I grew up on institutional school lunches in the public schools of small town New England. Years later I still could not stomach eating coleslaw, which I now love, due to the insipidly sweet puddle in a plastic dish I remembered from school cafeterias in my youth. I remember those times where we sat at large tables after getting the same food from the kitchen ladies, usually a mystery meat or if we were lucky, Sloppy Joes, a cheap starch, and the ever-present canned fruit cocktail (or maybe green Jell-O). This did not vary from the time I entered school to when I graduated high school. There are many more options in today's schools even as this stereotypical practice of routine and uninspired dining persists. (1) Students now have salad bars and ethnic choices similar to a mall food court.
Yet, there are two kinds of midday eating I could not have imagined growing up in New England in the 1950s and 60s: Lunches at home during a homeschooling day and an open campus high school option, where students can go off campus to local restaurants. I begin with an historical discussion of what might be called simply lunch during learning, as instances in the past were not always in school, and were significantly different than what we today understand as school lunch. This brief history sets the context for the options of homeschool and open campus lunches compared to the mainstream cafeteria provided lunch or sack lunch brought from home. I compare them to my own routine school lunch and weigh what these different options can tell us about the phenomenon of eating in the middle of a day of school as a cultural and possibly curricular practice.
For homeschooling, I describe how lunch occurs at home during a day of instruction and learning. I refer to first-hand accounts of parents who homeschool as well as a recent book on Christian homeschooling. (2) I will then reflect upon personal experience as a father of a daughter who attended an open campus high school next to a large state university. I discuss the benefits and drawbacks of the open campus model for the school lunch hour, focusing on safety, nutrition, and social cliques. I seek to have us understand more broadly the rich cultural phenomenon of eating midday during school, whether that be at one's kitchen table or in a McDonald's or college student sub shop. I end with consideration of conceptual issues raised by this three-part comparison.
Cafeteria School Lunch: Some Slop, A Sack, A Pit Stop, and More?
Eating during the midday at school has evolved from the time of the first public schools in the USA in the 19th century, but there is a history of a repast taken midday during instruction that predates the common school era. I restrict this history to my own country's European, and largely English settlement (without consideration of the practices of indigenous peoples) to aid in making the arguments later that are embedded in American social history, culture, and educational practice. In this long period, nearly 200 years from early English settlement in Virginia and Massachusetts to the Revolution, teaching and learning took place in a variety of settings such as the field schools and dame schools, which preceded the academies of the early republic. Food was not provided by the itinerant teacher of the field school, nor the "dame" in her home. Most of the time children went to their own homes at midday, a practice that persisted in the academies and even in the early common schools. In the English colonies of North America, the main meal was midday, and called dinner. Families ate together, and in the evening, supper was lighter fare, usually leftovers from dinner. As the common (public) school movement gained strength in the 19th century, school lunch became more institutionalized, but it was still a haphazard arrangement of some school provided food, some sack food brought from home, and some students going home to eat.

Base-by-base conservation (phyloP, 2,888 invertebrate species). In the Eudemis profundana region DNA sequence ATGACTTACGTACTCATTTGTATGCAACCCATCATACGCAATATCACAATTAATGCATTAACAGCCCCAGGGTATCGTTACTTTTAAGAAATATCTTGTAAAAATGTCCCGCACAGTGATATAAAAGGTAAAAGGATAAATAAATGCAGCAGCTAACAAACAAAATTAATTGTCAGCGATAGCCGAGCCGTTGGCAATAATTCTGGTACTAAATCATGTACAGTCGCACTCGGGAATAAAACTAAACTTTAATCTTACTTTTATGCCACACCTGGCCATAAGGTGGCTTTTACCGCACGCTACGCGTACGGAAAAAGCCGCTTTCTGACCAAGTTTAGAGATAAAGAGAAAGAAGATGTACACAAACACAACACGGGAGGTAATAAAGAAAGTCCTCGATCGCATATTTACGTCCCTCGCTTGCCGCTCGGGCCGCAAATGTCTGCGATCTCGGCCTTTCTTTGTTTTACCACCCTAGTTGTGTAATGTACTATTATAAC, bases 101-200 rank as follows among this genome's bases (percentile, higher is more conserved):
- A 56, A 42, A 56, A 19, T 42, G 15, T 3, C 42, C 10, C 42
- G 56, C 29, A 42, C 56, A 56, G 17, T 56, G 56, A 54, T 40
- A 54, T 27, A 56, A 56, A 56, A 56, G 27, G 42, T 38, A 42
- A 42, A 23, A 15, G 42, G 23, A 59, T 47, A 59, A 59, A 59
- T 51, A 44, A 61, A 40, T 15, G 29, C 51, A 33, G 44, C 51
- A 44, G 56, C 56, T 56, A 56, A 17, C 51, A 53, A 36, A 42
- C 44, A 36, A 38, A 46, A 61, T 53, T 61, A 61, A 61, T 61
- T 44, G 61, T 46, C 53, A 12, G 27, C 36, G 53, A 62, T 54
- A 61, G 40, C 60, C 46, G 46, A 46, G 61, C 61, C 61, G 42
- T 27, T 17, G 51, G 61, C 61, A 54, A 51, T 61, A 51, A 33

With the rapid population rise in urban centers, schools came to resemble the factories of the early industrial age. Efforts to provide meals for students were not uniform as they are today but often the result of local social reformers:
The first major program had started in some Boston high schools in 1894, in large part due to Ellen Richards and Edward Atkinson. The New England Kitchen ran the program as a 'private enterprise' that paid for itself many times over. Although the lunches never became effective instruments for teaching the New Nutrition the founders had envisaged, by the early twentieth century they were praised for providing nutritionally sound meals and low prices to children who would not normally have them, and this became the main justification for similar lunch programs in other cities. (Levenstein 1988, p. 116)
A1904 book titled Poverty by Robert Hunter influenced further reforms. Hunter convincingly linked poverty, hunger, and child welfare:
... but the poverty of any family is likely to be most serious at the very time when the children most need nurture, when they are most dependent, and when they are obtaining the only education which they are ever to receive. Guidance and supervision of the parents are impossible because they must work; the nurture is insufficient because there are too many hungry mouths to feed; learning is difficult because hungry stomachs and languid bodies and thin blood are not able to feed the brain. The lack of learning among so many poor children is certainly due, to an important extent, to this cause. (3) School lunches became institutionalized in 1946with the passage of the Richard B. Russell National School Lunch Act. (4) This measure was taken for several reasons as the social historian Harvey Levenstein states: